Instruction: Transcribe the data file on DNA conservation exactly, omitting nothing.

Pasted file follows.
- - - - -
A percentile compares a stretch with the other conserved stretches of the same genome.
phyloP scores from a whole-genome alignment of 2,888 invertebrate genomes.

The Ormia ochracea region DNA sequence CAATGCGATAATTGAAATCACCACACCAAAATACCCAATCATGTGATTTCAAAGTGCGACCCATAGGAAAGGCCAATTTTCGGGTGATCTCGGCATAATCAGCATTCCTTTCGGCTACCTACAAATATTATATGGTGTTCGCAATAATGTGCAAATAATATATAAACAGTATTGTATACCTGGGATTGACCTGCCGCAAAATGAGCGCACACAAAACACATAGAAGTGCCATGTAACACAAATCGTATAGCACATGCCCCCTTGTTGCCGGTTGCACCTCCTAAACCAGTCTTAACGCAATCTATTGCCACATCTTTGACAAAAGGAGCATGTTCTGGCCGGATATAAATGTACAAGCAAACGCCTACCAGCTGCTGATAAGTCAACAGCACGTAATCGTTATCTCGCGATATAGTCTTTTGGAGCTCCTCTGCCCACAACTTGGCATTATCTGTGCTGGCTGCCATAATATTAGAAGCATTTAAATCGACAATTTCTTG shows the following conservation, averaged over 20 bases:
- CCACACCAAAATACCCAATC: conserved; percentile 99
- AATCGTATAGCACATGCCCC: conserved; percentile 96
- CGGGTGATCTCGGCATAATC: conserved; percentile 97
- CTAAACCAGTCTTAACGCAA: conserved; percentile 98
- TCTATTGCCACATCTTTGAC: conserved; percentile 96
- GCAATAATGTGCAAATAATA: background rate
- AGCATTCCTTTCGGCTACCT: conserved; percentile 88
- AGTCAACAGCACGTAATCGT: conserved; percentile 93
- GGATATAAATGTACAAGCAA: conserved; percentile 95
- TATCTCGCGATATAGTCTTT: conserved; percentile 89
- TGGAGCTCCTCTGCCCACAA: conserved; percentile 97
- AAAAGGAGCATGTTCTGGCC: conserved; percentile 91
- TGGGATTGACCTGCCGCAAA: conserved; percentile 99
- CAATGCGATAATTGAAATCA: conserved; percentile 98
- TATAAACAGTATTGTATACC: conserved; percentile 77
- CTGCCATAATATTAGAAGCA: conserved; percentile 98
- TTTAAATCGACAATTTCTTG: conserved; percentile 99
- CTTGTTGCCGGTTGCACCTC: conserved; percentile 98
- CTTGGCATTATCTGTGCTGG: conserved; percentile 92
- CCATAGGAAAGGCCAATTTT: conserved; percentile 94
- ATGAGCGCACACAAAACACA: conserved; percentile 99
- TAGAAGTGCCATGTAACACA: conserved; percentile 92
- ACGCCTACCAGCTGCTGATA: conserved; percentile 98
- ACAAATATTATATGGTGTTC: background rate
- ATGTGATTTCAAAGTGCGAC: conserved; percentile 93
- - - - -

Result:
A percentile compares a stretch with the other conserved stretches of the same genome.
phyloP scores from a whole-genome alignment of 2,888 invertebrate genomes.

The Ormia ochracea region DNA sequence CAATGCGATAATTGAAATCACCACACCAAAATACCCAATCATGTGATTTCAAAGTGCGACCCATAGGAAAGGCCAATTTTCGGGTGATCTCGGCATAATCAGCATTCCTTTCGGCTACCTACAAATATTATATGGTGTTCGCAATAATGTGCAAATAATATATAAACAGTATTGTATACCTGGGATTGACCTGCCGCAAAATGAGCGCACACAAAACACATAGAAGTGCCATGTAACACAAATCGTATAGCACATGCCCCCTTGTTGCCGGTTGCACCTCCTAAACCAGTCTTAACGCAATCTATTGCCACATCTTTGACAAAAGGAGCATGTTCTGGCCGGATATAAATGTACAAGCAAACGCCTACCAGCTGCTGATAAGTCAACAGCACGTAATCGTTATCTCGCGATATAGTCTTTTGGAGCTCCTCTGCCCACAACTTGGCATTATCTGTGCTGGCTGCCATAATATTAGAAGCATTTAAATCGACAATTTCTTG shows the following conservation, averaged over 20 bases:
- CCACACCAAAATACCCAATC: conserved; percentile 99
- AATCGTATAGCACATGCCCC: conserved; percentile 96
- CGGGTGATCTCGGCATAATC: conserved; percentile 97
- CTAAACCAGTCTTAACGCAA: conserved; percentile 98
- TCTATTGCCACATCTTTGAC: conserved; percentile 96
- GCAATAATGTGCAAATAATA: background rate
- AGCATTCCTTTCGGCTACCT: conserved; percentile 88
- AGTCAACAGCACGTAATCGT: conserved; percentile 93
- GGATATAAATGTACAAGCAA: conserved; percentile 95
- TATCTCGCGATATAGTCTTT: conserved; percentile 89
- TGGAGCTCCTCTGCCCACAA: conserved; percentile 97
- AAAAGGAGCATGTTCTGGCC: conserved; percentile 91
- TGGGATTGACCTGCCGCAAA: conserved; percentile 99
- CAATGCGATAATTGAAATCA: conserved; percentile 98
- TATAAACAGTATTGTATACC: conserved; percentile 77
- CTGCCATAATATTAGAAGCA: conserved; percentile 98
- TTTAAATCGACAATTTCTTG: conserved; percentile 99
- CTTGTTGCCGGTTGCACCTC: conserved; percentile 98
- CTTGGCATTATCTGTGCTGG: conserved; percentile 92
- CCATAGGAAAGGCCAATTTT: conserved; percentile 94
- ATGAGCGCACACAAAACACA: conserved; percentile 99
- TAGAAGTGCCATGTAACACA: conserved; percentile 92
- ACGCCTACCAGCTGCTGATA: conserved; percentile 98
- ACAAATATTATATGGTGTTC: background rate
- ATGTGATTTCAAAGTGCGAC: conserved; percentile 93